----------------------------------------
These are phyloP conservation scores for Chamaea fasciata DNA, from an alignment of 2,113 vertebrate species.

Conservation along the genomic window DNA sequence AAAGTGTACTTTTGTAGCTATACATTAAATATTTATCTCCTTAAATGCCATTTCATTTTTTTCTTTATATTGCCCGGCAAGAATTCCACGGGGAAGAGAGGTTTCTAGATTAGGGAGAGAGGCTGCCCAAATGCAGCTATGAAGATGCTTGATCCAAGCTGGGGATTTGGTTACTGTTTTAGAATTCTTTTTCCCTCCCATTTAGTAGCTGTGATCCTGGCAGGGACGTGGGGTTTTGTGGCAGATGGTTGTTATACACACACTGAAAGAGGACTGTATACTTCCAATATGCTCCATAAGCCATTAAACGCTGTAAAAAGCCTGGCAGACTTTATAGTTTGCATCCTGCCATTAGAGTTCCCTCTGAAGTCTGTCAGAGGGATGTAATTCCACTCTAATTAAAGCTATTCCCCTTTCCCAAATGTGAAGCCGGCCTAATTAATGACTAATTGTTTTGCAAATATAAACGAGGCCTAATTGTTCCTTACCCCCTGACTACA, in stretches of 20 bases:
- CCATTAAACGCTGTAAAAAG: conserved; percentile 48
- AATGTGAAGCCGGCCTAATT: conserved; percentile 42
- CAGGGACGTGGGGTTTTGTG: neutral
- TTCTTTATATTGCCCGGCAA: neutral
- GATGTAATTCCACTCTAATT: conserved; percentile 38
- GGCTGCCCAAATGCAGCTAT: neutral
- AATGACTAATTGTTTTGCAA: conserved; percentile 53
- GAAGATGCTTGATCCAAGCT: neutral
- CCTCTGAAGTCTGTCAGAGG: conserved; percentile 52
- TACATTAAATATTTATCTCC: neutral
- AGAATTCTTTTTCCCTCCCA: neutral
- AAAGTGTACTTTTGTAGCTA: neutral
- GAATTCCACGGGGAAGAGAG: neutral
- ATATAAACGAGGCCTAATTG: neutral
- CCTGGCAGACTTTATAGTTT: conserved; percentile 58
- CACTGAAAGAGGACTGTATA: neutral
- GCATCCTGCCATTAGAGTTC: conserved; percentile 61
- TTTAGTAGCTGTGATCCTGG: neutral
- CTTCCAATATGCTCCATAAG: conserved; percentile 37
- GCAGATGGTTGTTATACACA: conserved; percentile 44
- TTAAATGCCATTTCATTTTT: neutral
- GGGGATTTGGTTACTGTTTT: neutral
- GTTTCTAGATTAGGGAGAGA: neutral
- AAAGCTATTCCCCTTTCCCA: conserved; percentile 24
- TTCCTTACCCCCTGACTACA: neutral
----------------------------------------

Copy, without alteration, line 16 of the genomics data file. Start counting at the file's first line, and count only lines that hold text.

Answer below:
- ATATAAACGAGGCCTAATTG: neutral